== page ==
Youth panelist successfully juggles work, school and athletic careers
By Sam Laskaris
Josh Montana certainly has a lot on his plate.
For starters, the 23-year-old member of George Gordon First Nation in Saskatchewan, is working towards a Business degree at the University of Regina.
He’s also devoting a good chunk of his life to Wichetowak Limnos Consulting Services. He was recently named a vice-president of the company and is one of its three senior managers.
Montana is also an elite athlete. A centerfielder, he’s the only Indigenous player named to the Canadian men’s fastball squad that will participate at its world championships this October in Argentina.
Montana is also one of the six individuals that have been named to the National Youth Panel for this year’s Cando Conference.
This four-day event, which is scheduled for May 16-19, will be held at the Dakota Dunes Resort, located on Whitecap Dakota First Nation in Saskatchewan.
“It means a lot,” Montana said of his inclusion on the national panel, which features Indigenous role models from across Canada aged 29 and under. “It’s been kind of a big year for me.”
Montana said being part of the Cando panel is rather meaningful for him.
“It really is important for me because nobody really sees the behind-the-scenes work I do,” he said.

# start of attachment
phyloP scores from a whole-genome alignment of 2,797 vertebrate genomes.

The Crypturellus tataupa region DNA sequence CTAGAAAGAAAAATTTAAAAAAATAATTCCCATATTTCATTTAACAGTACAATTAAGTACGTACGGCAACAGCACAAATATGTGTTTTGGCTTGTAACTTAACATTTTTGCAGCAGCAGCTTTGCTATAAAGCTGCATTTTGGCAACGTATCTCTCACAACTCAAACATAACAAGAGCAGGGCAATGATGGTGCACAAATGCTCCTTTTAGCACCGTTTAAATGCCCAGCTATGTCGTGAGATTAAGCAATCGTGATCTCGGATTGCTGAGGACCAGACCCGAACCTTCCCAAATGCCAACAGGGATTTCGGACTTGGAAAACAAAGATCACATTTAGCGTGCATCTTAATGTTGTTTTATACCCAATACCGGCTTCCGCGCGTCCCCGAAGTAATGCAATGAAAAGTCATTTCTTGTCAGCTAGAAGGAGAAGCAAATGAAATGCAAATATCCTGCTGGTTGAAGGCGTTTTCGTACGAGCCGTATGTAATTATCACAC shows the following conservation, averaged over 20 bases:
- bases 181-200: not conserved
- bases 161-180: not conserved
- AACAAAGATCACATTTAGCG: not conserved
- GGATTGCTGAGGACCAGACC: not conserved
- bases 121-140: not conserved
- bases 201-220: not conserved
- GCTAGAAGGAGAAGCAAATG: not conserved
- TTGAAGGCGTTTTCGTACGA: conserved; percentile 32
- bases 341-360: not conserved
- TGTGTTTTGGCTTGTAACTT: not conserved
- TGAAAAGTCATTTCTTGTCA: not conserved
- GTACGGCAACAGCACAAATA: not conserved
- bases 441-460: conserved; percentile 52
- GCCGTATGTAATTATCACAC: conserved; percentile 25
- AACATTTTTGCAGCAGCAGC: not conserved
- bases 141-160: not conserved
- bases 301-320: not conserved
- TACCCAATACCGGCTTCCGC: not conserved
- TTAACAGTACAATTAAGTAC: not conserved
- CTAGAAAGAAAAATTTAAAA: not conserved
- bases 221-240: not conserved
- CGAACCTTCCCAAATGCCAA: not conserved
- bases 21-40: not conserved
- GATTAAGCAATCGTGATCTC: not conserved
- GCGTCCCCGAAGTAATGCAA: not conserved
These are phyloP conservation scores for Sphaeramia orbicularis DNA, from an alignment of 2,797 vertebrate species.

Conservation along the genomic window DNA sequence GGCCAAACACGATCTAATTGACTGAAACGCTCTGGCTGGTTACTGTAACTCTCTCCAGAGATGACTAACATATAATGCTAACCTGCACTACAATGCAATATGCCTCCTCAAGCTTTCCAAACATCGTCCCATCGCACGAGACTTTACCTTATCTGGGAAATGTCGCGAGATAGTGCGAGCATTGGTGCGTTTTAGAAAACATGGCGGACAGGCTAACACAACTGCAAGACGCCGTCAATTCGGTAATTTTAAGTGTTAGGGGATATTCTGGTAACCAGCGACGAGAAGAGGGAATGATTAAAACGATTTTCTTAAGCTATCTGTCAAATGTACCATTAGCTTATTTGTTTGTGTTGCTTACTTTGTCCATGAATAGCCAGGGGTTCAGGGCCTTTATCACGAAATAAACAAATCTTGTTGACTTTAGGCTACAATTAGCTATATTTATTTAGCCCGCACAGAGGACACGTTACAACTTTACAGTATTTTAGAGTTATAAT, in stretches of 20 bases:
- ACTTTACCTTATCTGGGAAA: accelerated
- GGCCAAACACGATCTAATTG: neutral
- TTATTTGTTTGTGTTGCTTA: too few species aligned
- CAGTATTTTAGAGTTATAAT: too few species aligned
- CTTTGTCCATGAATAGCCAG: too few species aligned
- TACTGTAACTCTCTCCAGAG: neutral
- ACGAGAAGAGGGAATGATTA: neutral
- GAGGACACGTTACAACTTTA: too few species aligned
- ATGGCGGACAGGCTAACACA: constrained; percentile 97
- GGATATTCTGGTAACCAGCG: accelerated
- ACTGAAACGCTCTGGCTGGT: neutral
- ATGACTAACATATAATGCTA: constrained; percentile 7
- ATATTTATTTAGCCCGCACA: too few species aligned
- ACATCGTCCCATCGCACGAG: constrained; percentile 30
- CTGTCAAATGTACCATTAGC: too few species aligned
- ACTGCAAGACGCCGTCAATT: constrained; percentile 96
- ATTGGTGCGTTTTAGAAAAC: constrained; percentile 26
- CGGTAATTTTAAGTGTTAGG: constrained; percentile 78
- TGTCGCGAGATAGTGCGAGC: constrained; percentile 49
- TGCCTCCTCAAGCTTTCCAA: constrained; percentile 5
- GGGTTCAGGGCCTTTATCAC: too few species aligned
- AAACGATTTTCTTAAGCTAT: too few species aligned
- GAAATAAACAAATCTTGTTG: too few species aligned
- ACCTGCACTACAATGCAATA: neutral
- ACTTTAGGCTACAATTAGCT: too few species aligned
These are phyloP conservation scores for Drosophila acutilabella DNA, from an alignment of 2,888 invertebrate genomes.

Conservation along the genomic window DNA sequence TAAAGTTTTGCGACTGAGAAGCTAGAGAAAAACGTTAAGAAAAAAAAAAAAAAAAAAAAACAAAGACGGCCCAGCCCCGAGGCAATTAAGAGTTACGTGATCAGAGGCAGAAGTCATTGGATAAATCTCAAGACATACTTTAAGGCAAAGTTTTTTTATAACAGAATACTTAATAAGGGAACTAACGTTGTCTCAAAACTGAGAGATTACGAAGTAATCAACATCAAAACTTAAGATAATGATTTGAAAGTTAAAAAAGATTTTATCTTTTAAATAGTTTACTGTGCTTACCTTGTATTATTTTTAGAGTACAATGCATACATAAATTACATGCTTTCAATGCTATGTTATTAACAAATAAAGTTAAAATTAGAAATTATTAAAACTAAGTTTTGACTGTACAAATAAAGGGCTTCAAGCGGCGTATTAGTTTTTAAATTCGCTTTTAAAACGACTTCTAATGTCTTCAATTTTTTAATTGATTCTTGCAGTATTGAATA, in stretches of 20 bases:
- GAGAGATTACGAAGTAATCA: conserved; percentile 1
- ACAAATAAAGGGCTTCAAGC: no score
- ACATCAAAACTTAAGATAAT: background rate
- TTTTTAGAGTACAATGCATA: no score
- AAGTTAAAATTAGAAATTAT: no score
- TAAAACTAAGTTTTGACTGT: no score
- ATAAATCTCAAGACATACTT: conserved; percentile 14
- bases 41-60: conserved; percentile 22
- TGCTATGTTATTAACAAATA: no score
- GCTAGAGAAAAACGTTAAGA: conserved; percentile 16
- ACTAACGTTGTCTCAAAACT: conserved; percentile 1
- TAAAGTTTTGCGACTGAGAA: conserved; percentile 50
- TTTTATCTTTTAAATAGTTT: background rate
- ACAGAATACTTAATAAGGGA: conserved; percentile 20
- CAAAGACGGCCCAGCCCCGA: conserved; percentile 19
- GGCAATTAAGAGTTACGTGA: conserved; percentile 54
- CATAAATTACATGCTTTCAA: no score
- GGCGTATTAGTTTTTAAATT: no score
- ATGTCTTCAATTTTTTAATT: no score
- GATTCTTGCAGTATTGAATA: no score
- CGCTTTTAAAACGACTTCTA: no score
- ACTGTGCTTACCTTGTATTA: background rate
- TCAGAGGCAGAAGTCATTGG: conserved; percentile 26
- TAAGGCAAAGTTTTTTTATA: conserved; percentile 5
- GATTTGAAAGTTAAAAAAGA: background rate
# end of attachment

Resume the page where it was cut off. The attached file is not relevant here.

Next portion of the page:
Montana’s responsibilities with his company are rather extensive. He supervises all employees and oversees the day-to-day operations of the environmental firm, that primarily works in the oil, gas and potash industries in western and central Canada.
Montana’s work weeks are rather hectic.
“I can range from 40-60 hours per week,” he said.
His duties also include engaging with government officials, businesses, communities and cities about Indigenous inclusion and procurement.
Though his work prevents him from being a full-time university student, Montana for now continues to take one class per semester.
And he plans on finishing his degree requirements, hopefully within the next couple of years.
“My parents and my support system have made it a point that education is important,” he said. “So yes, I do plan to finish my degree.”
Before beginning his University of Regina studies, Montana had attended Canada College in California on an athletic scholarship. He spent two and a half years at the school earning an associate commerce degree.
He then returned home and started working towards his university degree.
When necessary, Montana is able to maintain his commitment with the national fastball program.
“It’s been kind of a whirlwind,” he said. “But I can work from anywhere I am.”
At times, Montana said he wakes up in the wee hours of the morning to train or for work responsibilities.
And he doesn’t mind having his go-go-go lifestyle.
“I like to have structure and organization in my life,” he said.
Montana is also very comfortable working for his current company. He’d like to remain with the firm and continue moving up the corporate ladder.
“It’s really important for me because it’s an Indigenous-owned consulting firm,” he said. “I believe in this and I’m fully invested.”